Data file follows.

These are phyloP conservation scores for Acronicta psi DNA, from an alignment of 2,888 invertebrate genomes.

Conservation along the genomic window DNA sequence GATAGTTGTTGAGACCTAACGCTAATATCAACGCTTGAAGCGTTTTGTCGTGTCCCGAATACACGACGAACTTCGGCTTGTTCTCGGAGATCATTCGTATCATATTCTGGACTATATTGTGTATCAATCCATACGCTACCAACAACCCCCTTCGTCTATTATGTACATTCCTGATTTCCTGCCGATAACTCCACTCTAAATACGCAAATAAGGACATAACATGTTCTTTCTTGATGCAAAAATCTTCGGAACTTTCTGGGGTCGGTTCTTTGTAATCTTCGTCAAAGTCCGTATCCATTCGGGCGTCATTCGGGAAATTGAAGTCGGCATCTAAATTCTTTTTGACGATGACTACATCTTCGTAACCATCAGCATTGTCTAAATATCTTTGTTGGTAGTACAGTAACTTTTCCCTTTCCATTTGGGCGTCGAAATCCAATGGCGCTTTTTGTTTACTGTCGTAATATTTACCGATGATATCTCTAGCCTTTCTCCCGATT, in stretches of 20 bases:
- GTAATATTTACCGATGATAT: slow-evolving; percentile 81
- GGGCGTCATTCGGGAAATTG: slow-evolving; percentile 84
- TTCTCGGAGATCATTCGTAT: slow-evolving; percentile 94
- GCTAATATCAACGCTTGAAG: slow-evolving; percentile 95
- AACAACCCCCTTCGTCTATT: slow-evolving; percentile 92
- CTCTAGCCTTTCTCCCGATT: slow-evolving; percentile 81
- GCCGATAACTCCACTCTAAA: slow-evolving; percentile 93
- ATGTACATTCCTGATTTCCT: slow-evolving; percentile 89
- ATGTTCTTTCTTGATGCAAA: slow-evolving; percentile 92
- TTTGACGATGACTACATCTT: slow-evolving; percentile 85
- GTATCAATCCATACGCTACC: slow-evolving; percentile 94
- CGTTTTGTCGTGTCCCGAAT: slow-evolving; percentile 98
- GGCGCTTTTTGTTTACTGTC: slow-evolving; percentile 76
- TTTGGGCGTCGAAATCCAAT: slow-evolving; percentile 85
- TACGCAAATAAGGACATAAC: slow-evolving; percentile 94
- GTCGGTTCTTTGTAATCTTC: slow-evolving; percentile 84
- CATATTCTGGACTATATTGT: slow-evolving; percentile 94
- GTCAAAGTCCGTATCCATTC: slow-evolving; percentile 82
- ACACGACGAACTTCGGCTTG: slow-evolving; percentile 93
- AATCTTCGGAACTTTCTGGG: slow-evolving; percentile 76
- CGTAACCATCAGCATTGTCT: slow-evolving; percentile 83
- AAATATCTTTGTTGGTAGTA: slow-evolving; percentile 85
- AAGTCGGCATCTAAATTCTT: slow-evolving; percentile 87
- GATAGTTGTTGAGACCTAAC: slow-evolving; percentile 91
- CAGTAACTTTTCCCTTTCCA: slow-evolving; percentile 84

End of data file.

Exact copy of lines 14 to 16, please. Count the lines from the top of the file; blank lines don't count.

- CGTTTTGTCGTGTCCCGAAT: slow-evolving; percentile 98
- GGCGCTTTTTGTTTACTGTC: slow-evolving; percentile 76
- TTTGGGCGTCGAAATCCAAT: slow-evolving; percentile 85